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CITAS Brownbag Session: The (Re-)Militarization of Latin American Politics

Francisco Verdes-Montenegro (Complutense, Madrid)

Francisco Verdes-Montenegro is a postdoctoral researcher and lecturer at the Centre for International Studies (ICEI) at the Complutense University in Madrid. He came to Regensburg as the first Visiting Fellow of the Leibniz ScienceCampus Europe and America in the Modern World, spending a month in the city collaborating with colleagues across political science, international relations and Spanish studies.

His CITAS Brownbag Session was attended by colleagues and students from across the disciplines, with part of the discussion also taking place in Spanish, giving the students an opportunity to test their knowledge of the language with a native speaker. The multilingual discussion demonstrated the cross-cultural communication entailed by transnational area studies.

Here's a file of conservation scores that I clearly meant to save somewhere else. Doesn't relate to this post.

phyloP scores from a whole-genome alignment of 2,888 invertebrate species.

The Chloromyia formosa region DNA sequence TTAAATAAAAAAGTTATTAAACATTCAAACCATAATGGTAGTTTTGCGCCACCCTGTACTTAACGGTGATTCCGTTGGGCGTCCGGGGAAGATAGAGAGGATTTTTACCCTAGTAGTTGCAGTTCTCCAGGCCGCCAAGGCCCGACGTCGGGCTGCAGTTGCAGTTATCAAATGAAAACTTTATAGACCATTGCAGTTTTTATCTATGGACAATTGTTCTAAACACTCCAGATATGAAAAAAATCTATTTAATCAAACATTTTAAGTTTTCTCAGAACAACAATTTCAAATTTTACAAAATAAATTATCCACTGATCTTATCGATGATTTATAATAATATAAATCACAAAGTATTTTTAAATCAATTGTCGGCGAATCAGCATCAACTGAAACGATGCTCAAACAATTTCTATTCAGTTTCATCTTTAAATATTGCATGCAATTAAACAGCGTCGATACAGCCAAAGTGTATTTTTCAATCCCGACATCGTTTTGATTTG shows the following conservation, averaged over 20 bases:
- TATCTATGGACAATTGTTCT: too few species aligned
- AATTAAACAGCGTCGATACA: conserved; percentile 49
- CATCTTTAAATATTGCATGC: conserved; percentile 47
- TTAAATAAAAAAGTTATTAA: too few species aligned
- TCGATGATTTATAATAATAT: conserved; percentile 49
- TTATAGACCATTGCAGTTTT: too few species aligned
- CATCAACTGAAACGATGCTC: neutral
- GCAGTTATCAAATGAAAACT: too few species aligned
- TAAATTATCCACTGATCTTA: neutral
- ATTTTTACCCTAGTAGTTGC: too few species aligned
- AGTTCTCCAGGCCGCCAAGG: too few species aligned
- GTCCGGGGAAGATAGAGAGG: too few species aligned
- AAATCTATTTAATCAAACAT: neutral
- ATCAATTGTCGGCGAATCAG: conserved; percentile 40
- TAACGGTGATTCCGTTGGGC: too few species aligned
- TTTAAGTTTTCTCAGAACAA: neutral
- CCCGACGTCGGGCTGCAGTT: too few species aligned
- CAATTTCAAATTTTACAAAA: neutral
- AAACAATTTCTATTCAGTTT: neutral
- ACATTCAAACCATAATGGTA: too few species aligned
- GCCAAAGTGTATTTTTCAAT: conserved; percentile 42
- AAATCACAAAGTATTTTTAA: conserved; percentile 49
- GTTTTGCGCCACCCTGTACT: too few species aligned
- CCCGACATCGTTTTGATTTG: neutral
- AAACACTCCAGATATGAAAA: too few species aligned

In his talk and in-depth discussion, Francisco addressed the issue of the remilitarization of Latin American politics and society. Drawing on his own research and official statistics, as well as the visual material produced by political actors across the region, he found a common trend, regardless of the orientation of the particular regimes on the political spectrum. Left-wing and right-wing governments sought to legitimize their turn towards what Francisco called the “policization” of the army with reference to perceived transnational threats, such as “cultural Marxism” or “imperialism”. Ultimately though, the goal of the regimes, he argued, is, firstly, to project an image of sovereignty as guardians of the nation and, secondly, to quell any urges towards civil unrest by symbolic shows of power. The measures are aimed at domestic audiences, since there is no recent historical precedent of Latin American countries entering into war with their neighbours.

The discussion suggested ways of positioning trends in Latin America in the global context of populism and a shift towards using defence forces for civil matters as states of exception and potential threats come to normalize the use of the army on the streets, something that impacts everyday life and can further social divisions.